Most people considered Storybrook a paradise. The white of the light was often blinding.
Arthur Kill knew this and was here to prove the yucks of the town wrong, among other assigned tasks. He could start with the children, he realized, upon learning their names. Their *true* ones. Pink was the first he encountered, at one of the several jobs she held at the time: shoeshiner. “One Who Shines,” she jokingly called herself after he sat down, and Arthur stared through her with this: into the void once more. You will *never* be a star, he thought as she nervously began to rub the first pitch dark shoe with her pink rag. Not you nor anyone else in this town. I’ll see to that. *Marty* will see to that — through me.
Marty should be showing up soon, red hair back in place. So as not to reveal too much too soon. The peppery black void must be hidden for now.
She often thought back to that day later on. “What are you doing here in Storybrook, sir, if I may be so bold to ask?” A person of color in Storybrook was unusual. She’d only seen a handful in her 13 years of growing up here.
“I’m looking for something,” came the cold, monotoned response of Arthur Kill, shoes shined until the starless void within was revealed again. “It could be right behind me for all I know,” but he then didn’t look over his shoulder to find the accidental truth he spoke.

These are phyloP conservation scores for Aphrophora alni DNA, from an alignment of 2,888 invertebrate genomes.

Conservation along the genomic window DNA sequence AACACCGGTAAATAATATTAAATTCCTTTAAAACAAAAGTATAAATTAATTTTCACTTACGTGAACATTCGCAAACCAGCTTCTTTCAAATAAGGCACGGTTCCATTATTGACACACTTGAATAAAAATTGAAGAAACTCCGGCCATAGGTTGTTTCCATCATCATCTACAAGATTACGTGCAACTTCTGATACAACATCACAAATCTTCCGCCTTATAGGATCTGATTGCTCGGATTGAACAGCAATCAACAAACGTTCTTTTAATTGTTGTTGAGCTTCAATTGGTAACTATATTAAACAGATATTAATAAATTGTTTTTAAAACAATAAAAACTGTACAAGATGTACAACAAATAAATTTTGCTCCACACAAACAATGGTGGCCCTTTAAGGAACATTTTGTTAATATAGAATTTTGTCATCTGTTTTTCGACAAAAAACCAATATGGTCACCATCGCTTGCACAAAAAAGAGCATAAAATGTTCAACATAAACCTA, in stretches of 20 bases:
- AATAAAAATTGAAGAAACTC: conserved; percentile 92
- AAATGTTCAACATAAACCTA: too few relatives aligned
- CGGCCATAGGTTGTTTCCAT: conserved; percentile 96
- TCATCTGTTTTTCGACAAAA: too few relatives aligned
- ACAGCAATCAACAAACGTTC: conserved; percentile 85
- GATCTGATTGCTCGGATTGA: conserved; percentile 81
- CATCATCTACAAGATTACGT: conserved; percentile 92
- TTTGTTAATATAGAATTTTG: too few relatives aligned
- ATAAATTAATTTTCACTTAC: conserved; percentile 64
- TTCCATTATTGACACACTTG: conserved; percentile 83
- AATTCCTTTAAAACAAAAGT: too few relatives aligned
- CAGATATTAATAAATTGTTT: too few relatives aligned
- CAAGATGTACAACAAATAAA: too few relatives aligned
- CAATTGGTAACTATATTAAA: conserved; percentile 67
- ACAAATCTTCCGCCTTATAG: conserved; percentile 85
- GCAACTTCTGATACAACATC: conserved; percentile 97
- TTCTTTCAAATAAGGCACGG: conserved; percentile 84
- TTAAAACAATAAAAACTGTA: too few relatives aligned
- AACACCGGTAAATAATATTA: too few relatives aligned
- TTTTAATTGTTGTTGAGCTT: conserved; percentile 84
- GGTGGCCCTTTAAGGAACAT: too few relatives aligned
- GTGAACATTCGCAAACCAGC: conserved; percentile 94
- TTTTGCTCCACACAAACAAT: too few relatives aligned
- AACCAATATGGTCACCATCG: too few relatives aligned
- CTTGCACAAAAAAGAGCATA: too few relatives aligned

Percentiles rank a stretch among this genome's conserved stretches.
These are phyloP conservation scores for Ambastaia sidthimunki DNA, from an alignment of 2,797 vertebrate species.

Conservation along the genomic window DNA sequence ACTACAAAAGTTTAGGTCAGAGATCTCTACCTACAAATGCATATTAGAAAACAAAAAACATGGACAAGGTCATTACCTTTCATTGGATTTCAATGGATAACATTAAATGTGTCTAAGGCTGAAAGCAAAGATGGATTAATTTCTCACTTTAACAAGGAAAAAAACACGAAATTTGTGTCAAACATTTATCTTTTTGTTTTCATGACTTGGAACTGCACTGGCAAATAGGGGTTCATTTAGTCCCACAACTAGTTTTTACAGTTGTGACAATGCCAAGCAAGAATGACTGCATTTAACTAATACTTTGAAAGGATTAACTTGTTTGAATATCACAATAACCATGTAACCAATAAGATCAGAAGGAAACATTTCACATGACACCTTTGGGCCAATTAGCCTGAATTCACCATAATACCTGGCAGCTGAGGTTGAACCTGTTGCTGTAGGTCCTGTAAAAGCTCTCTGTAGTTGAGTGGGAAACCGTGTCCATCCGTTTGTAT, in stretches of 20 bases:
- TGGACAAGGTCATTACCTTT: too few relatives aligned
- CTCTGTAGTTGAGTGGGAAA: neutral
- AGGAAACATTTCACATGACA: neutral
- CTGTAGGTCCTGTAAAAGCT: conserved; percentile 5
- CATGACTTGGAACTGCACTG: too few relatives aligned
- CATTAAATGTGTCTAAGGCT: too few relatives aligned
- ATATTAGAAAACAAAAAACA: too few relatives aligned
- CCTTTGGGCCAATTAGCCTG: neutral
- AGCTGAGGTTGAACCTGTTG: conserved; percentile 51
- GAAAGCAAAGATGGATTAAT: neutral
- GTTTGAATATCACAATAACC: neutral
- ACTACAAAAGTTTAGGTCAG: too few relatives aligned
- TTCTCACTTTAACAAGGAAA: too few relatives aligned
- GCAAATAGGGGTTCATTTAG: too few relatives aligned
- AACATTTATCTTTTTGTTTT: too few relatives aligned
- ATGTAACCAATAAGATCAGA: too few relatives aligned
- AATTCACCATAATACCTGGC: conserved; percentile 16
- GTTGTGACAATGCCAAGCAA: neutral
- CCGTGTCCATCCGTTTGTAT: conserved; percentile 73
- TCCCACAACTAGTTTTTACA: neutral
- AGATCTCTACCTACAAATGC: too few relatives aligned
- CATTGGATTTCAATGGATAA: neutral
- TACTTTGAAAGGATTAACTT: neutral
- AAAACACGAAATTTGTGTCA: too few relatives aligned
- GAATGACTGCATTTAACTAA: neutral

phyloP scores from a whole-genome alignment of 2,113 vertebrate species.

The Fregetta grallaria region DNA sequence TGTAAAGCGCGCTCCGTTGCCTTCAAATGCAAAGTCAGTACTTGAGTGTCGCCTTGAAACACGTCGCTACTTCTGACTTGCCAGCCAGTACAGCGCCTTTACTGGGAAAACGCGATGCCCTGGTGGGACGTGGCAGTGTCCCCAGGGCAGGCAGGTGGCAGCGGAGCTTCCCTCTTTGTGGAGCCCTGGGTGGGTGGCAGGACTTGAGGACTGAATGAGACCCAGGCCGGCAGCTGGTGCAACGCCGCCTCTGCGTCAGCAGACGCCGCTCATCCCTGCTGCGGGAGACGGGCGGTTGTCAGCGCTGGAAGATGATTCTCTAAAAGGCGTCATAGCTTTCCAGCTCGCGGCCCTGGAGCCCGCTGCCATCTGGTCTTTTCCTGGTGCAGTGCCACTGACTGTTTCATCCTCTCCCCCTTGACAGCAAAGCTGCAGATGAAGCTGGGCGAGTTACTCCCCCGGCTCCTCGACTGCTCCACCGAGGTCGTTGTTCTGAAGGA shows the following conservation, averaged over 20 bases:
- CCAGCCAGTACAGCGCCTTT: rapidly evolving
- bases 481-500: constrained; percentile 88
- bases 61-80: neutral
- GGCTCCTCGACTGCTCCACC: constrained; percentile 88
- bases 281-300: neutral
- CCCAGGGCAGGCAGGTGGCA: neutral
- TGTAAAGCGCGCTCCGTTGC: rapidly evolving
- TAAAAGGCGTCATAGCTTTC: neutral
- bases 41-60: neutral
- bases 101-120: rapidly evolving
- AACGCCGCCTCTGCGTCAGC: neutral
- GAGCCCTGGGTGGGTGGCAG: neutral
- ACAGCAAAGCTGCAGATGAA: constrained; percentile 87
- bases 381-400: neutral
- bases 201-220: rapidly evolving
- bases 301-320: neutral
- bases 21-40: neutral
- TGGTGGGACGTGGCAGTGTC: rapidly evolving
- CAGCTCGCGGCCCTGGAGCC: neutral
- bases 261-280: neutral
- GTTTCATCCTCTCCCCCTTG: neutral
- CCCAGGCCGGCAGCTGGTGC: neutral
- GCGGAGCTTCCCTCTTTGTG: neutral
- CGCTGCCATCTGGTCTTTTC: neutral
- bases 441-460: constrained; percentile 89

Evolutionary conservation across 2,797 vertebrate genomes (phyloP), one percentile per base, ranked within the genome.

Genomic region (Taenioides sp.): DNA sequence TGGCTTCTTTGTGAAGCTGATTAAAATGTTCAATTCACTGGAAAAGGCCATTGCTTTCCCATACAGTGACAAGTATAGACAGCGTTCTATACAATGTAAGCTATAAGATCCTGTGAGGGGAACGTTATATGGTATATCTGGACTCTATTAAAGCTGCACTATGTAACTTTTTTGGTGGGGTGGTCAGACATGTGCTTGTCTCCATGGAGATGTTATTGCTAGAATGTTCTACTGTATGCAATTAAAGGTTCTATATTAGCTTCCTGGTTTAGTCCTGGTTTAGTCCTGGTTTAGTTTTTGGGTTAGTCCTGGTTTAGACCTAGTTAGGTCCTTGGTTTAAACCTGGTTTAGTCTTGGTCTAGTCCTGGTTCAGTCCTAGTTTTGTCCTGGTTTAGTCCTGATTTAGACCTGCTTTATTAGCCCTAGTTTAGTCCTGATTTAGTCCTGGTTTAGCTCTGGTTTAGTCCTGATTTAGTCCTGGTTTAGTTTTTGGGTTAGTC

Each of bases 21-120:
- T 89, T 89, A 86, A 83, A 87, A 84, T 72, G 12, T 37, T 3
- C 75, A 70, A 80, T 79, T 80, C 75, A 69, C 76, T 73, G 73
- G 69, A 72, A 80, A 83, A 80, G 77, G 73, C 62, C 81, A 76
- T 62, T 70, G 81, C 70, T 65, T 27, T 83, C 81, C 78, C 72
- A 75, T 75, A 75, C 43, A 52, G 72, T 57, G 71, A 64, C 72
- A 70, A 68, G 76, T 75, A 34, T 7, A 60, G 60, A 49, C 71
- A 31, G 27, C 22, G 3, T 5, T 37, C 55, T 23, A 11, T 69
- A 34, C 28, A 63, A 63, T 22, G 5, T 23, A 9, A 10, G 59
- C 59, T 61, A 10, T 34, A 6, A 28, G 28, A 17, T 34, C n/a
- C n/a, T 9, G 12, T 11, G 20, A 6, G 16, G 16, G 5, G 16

The girl? Her friends called her Pink, because she always was. Actual name: Marsha Krakow. And she’s most likely the next star in our Collagesity series of photo-novels, this here being the start of the 19th.
In kin with the now deceased Cpt. Americus, she liked drumsticks, usually holding 2 at a time in this case. Double the fun.
“Can I help you with that tire, Lester?”
“No I’m good Marsha,” came the friendly response between screws. Lester was a friend but not a good friend. She let the “Marsha” appellation go with him. And with most people. But to her good friends, the *closest* ones, and they numbered three, it was always “Pink” or suffer the consequences. She had likewise despised first names to hurl back at them — Betty, James, Clovis — if they slipped. For all of them had nicknames based on color. It was a game that went back to when they were all kids growing up side by side by side with each other on Arnold Lane. Right down there…
Four houses in a row.
Back to the drumsticks…
She often forgot she was holding them for hours after a session.